Our cooling appliances use powerful greenhouse gases called hydrofluorocarbons (HFCs), thousands of times more potent than carbon dioxide. Curbing them might be the key to tackle global warming.
Ongoing debates on climate change policies largely ignore a relatively less discussed mitigation approach: managing our cooling devices like refrigerators and air conditioners to reduce greenhouse gas emissions.
There are an estimated 1.4 billion fridges and freezers in the world today. There are also 1.6 billion air conditioning units and countless refrigerated trucks, warehouses, containers, medical appliances, and many industrial devices that require cooling. The number of cooling devices is expected to reach 14 billion worldwide by 2050.
Every refrigerator or air conditioning unit contains chemical refrigerants that absorb and release heat to enable cooling. Dangerous refrigerants, specifically Chlorofluorocarbons (CFCs) and Hydrochlorofluorocarbons (HCFCs), were once culprits in depleting the ozone layer. But they have already been phased out thanks to the 1987 Montreal Protocol.
Manufacturers today use a class of chemicals known as hydrofluorocarbons (HFCs) as refrigerants in air conditioners and refrigerators. HFCs do not destroy ozone, but they do form a blanket at high altitudes holding in heat. They have 9,000 times greater capacity to warm the atmosphere than carbon dioxide.
Refrigerant management — reducing emissions of greenhouse gases like HFCs from cooling appliances — might be the most impactful step to solve the climate crisis. An analysis of different climate change solutions and their mitigation potential by Project Drawdown–a research organisation that reviews, analyses, and identifies the most viable global climate solutions — ranks refrigerant management first among the top 80 possible solutions. The study estimates that by 2050 refrigerant management can reduce 89.7 gigatons of greenhouse gas emissions, 5 gigatons more than the closest solution in the list: onshore wind turbines.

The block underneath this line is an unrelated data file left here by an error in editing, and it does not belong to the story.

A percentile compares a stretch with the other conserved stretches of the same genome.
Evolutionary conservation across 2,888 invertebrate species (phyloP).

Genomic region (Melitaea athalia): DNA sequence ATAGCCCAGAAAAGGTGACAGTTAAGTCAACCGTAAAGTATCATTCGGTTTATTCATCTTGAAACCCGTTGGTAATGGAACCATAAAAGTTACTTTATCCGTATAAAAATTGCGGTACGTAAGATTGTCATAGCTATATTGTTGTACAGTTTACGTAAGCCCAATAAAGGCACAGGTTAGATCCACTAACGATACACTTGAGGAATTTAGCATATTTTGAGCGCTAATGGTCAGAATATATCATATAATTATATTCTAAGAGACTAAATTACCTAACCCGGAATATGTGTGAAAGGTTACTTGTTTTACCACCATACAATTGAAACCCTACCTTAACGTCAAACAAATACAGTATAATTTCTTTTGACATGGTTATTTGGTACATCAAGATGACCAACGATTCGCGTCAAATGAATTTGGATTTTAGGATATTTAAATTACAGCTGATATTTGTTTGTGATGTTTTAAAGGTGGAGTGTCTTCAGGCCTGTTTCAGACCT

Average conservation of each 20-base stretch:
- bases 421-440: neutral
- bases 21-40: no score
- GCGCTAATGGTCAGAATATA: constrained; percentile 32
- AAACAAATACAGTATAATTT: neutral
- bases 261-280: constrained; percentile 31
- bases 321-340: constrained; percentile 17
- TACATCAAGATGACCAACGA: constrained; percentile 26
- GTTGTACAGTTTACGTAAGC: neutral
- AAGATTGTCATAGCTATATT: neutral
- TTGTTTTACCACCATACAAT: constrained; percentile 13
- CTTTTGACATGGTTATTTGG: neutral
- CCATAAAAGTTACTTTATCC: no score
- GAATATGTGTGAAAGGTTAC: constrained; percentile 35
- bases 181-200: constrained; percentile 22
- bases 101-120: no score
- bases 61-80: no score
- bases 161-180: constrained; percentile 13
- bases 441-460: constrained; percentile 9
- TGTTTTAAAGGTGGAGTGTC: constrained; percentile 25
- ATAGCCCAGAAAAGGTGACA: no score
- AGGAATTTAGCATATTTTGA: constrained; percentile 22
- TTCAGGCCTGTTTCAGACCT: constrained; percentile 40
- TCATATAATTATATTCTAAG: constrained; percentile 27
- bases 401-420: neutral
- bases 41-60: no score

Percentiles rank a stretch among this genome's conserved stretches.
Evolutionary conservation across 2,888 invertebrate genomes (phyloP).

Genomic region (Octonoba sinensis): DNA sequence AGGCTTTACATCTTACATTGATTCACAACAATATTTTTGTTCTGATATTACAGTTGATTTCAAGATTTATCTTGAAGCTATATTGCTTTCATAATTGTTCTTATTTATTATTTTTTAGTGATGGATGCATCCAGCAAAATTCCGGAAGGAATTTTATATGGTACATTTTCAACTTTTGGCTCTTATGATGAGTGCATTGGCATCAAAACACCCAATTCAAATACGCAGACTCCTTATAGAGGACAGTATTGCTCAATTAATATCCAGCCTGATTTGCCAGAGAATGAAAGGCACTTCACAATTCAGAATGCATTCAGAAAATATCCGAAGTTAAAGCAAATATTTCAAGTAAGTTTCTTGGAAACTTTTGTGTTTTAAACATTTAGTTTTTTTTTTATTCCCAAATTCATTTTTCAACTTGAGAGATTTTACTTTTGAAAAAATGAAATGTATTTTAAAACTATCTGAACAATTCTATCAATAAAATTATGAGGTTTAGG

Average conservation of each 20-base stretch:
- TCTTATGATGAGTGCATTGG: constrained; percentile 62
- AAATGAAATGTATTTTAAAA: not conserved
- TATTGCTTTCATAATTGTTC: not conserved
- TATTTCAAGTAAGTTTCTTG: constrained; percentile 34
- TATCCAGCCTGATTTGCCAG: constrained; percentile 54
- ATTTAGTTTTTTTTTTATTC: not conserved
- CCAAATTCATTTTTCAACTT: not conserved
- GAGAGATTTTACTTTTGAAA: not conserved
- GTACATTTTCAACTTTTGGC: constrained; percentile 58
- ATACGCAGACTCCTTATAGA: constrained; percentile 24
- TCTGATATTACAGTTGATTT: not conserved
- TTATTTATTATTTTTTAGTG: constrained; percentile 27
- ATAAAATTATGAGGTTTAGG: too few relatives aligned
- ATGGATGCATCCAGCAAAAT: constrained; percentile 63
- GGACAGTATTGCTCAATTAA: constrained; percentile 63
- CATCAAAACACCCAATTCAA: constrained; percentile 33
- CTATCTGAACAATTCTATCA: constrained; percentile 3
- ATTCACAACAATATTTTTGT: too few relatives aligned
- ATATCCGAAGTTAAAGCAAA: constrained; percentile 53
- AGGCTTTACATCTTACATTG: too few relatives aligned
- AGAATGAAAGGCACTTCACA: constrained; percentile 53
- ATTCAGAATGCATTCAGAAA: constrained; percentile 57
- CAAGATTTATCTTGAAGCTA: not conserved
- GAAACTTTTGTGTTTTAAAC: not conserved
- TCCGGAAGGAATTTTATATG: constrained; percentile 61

Refrigerant management, just like other climate change mitigation solutions, is not easy to implement. “There are weak regulations on controlling refrigerants, their leakage, and their end-of-life recovery,” says the study. “There are no economic incentives for the recovery of refrigerants. Funding, training, technical, and informational barriers are also some of the limitations for the adoption of this solution.” It is estimated that the adoption process worldwide would cost $902.8 billion by 2050.
In order to successfully adopt the solution, the study says, new policies and regulations on refrigerant management need to be formulated and implemented worldwide. Strong regulations including a complete ban on venting of refrigerants must be introduced in national legislations.
As per the Kigali Amendment to the Montreal Protocol, developed countries, including the United States and those in the European Union, will reduce the production and consumption of HFCs from 2019. Much of the rest of the world, including China, Brazil and all of Africa, will freeze the use of HFCs by 2024. A small group of the world’s hottest countries such as Bahrain, India, Iran, Iraq, Kuwait, Oman, Pakistan, Qatar, Saudi Arabia, and the United Arab Emirates have the most lenient schedule and will freeze HFCs use by 2028. But the countries may substitute HFCs with chemicals that are either toxic, like ammonia, or flammable, like propane, which might lead to other problems like air pollution.
However, emerging market-based solutions that attempt to tackle the problems of refrigerants offer a glimpse of hope. Disruptive companies like Phononic, which produces modern refrigerators, rely on thermodynamic science instead of HFCs for cooling. While standard fridges and freezers work by creating cool air and blowing it throughout an area using compressors and refrigerants, Phononic’s devices use semiconductors that draw heat out and transfer it elsewhere. Without a compressor, the devices are also extremely energy efficient.